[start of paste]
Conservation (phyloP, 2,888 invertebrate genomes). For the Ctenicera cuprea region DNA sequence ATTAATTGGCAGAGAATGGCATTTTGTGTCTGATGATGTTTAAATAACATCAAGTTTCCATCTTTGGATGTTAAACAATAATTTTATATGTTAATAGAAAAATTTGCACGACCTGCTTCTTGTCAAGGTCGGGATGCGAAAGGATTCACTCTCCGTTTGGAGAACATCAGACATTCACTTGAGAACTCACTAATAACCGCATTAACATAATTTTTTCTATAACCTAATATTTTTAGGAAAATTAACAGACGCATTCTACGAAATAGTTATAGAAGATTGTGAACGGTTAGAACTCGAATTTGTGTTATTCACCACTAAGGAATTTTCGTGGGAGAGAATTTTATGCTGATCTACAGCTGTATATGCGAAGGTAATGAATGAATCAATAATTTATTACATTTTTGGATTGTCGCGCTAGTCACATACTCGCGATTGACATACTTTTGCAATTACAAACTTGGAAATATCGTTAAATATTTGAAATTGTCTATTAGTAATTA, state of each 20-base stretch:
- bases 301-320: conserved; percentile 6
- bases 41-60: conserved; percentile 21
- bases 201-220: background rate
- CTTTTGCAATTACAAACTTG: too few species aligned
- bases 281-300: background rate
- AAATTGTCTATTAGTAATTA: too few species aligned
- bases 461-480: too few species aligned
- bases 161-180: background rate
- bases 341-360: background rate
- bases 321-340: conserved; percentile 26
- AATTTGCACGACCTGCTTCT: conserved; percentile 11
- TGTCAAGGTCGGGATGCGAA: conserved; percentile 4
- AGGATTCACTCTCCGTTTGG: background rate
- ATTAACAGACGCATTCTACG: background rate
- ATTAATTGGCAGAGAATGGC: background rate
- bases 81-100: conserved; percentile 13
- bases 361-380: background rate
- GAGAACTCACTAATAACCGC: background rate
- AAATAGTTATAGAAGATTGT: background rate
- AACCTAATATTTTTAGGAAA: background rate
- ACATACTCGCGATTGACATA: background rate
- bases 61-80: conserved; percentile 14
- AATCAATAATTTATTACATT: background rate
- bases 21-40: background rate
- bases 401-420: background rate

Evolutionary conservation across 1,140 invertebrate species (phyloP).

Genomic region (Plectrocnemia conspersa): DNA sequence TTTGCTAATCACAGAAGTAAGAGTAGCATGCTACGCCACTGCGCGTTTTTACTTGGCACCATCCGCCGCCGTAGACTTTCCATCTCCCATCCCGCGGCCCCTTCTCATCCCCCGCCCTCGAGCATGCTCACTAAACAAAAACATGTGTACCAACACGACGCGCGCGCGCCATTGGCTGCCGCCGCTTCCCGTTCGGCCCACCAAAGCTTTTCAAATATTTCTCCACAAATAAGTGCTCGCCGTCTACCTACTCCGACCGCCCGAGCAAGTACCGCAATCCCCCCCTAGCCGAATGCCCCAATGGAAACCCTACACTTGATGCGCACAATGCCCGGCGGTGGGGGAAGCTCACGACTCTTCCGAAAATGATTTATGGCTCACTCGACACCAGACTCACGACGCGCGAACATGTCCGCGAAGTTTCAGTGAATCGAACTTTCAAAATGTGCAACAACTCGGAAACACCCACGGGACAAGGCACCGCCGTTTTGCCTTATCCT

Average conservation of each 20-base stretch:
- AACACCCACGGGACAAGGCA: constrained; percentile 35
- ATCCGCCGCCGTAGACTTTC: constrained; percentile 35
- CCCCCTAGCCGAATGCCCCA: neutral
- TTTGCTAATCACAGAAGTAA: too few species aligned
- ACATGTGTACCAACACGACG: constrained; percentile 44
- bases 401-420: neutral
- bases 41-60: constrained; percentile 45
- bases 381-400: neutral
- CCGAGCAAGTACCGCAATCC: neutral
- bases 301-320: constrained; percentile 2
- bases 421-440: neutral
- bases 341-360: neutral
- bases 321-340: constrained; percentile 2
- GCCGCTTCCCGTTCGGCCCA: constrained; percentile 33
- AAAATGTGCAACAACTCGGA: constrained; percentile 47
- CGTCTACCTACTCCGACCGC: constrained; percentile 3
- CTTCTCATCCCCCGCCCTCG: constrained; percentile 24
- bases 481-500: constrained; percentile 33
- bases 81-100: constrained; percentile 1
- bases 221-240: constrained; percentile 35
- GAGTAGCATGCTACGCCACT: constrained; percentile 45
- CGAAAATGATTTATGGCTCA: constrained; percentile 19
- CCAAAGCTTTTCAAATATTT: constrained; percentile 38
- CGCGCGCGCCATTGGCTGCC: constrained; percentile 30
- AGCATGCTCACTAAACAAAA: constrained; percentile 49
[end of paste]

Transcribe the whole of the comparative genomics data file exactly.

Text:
Conservation (phyloP, 2,888 invertebrate genomes). For the Ctenicera cuprea region DNA sequence ATTAATTGGCAGAGAATGGCATTTTGTGTCTGATGATGTTTAAATAACATCAAGTTTCCATCTTTGGATGTTAAACAATAATTTTATATGTTAATAGAAAAATTTGCACGACCTGCTTCTTGTCAAGGTCGGGATGCGAAAGGATTCACTCTCCGTTTGGAGAACATCAGACATTCACTTGAGAACTCACTAATAACCGCATTAACATAATTTTTTCTATAACCTAATATTTTTAGGAAAATTAACAGACGCATTCTACGAAATAGTTATAGAAGATTGTGAACGGTTAGAACTCGAATTTGTGTTATTCACCACTAAGGAATTTTCGTGGGAGAGAATTTTATGCTGATCTACAGCTGTATATGCGAAGGTAATGAATGAATCAATAATTTATTACATTTTTGGATTGTCGCGCTAGTCACATACTCGCGATTGACATACTTTTGCAATTACAAACTTGGAAATATCGTTAAATATTTGAAATTGTCTATTAGTAATTA, state of each 20-base stretch:
- bases 301-320: conserved; percentile 6
- bases 41-60: conserved; percentile 21
- bases 201-220: background rate
- CTTTTGCAATTACAAACTTG: too few species aligned
- bases 281-300: background rate
- AAATTGTCTATTAGTAATTA: too few species aligned
- bases 461-480: too few species aligned
- bases 161-180: background rate
- bases 341-360: background rate
- bases 321-340: conserved; percentile 26
- AATTTGCACGACCTGCTTCT: conserved; percentile 11
- TGTCAAGGTCGGGATGCGAA: conserved; percentile 4
- AGGATTCACTCTCCGTTTGG: background rate
- ATTAACAGACGCATTCTACG: background rate
- ATTAATTGGCAGAGAATGGC: background rate
- bases 81-100: conserved; percentile 13
- bases 361-380: background rate
- GAGAACTCACTAATAACCGC: background rate
- AAATAGTTATAGAAGATTGT: background rate
- AACCTAATATTTTTAGGAAA: background rate
- ACATACTCGCGATTGACATA: background rate
- bases 61-80: conserved; percentile 14
- AATCAATAATTTATTACATT: background rate
- bases 21-40: background rate
- bases 401-420: background rate

Evolutionary conservation across 1,140 invertebrate species (phyloP).

Genomic region (Plectrocnemia conspersa): DNA sequence TTTGCTAATCACAGAAGTAAGAGTAGCATGCTACGCCACTGCGCGTTTTTACTTGGCACCATCCGCCGCCGTAGACTTTCCATCTCCCATCCCGCGGCCCCTTCTCATCCCCCGCCCTCGAGCATGCTCACTAAACAAAAACATGTGTACCAACACGACGCGCGCGCGCCATTGGCTGCCGCCGCTTCCCGTTCGGCCCACCAAAGCTTTTCAAATATTTCTCCACAAATAAGTGCTCGCCGTCTACCTACTCCGACCGCCCGAGCAAGTACCGCAATCCCCCCCTAGCCGAATGCCCCAATGGAAACCCTACACTTGATGCGCACAATGCCCGGCGGTGGGGGAAGCTCACGACTCTTCCGAAAATGATTTATGGCTCACTCGACACCAGACTCACGACGCGCGAACATGTCCGCGAAGTTTCAGTGAATCGAACTTTCAAAATGTGCAACAACTCGGAAACACCCACGGGACAAGGCACCGCCGTTTTGCCTTATCCT

Average conservation of each 20-base stretch:
- AACACCCACGGGACAAGGCA: constrained; percentile 35
- ATCCGCCGCCGTAGACTTTC: constrained; percentile 35
- CCCCCTAGCCGAATGCCCCA: neutral
- TTTGCTAATCACAGAAGTAA: too few species aligned
- ACATGTGTACCAACACGACG: constrained; percentile 44
- bases 401-420: neutral
- bases 41-60: constrained; percentile 45
- bases 381-400: neutral
- CCGAGCAAGTACCGCAATCC: neutral
- bases 301-320: constrained; percentile 2
- bases 421-440: neutral
- bases 341-360: neutral
- bases 321-340: constrained; percentile 2
- GCCGCTTCCCGTTCGGCCCA: constrained; percentile 33
- AAAATGTGCAACAACTCGGA: constrained; percentile 47
- CGTCTACCTACTCCGACCGC: constrained; percentile 3
- CTTCTCATCCCCCGCCCTCG: constrained; percentile 24
- bases 481-500: constrained; percentile 33
- bases 81-100: constrained; percentile 1
- bases 221-240: constrained; percentile 35
- GAGTAGCATGCTACGCCACT: constrained; percentile 45
- CGAAAATGATTTATGGCTCA: constrained; percentile 19
- CCAAAGCTTTTCAAATATTT: constrained; percentile 38
- CGCGCGCGCCATTGGCTGCC: constrained; percentile 30
- AGCATGCTCACTAAACAAAA: constrained; percentile 49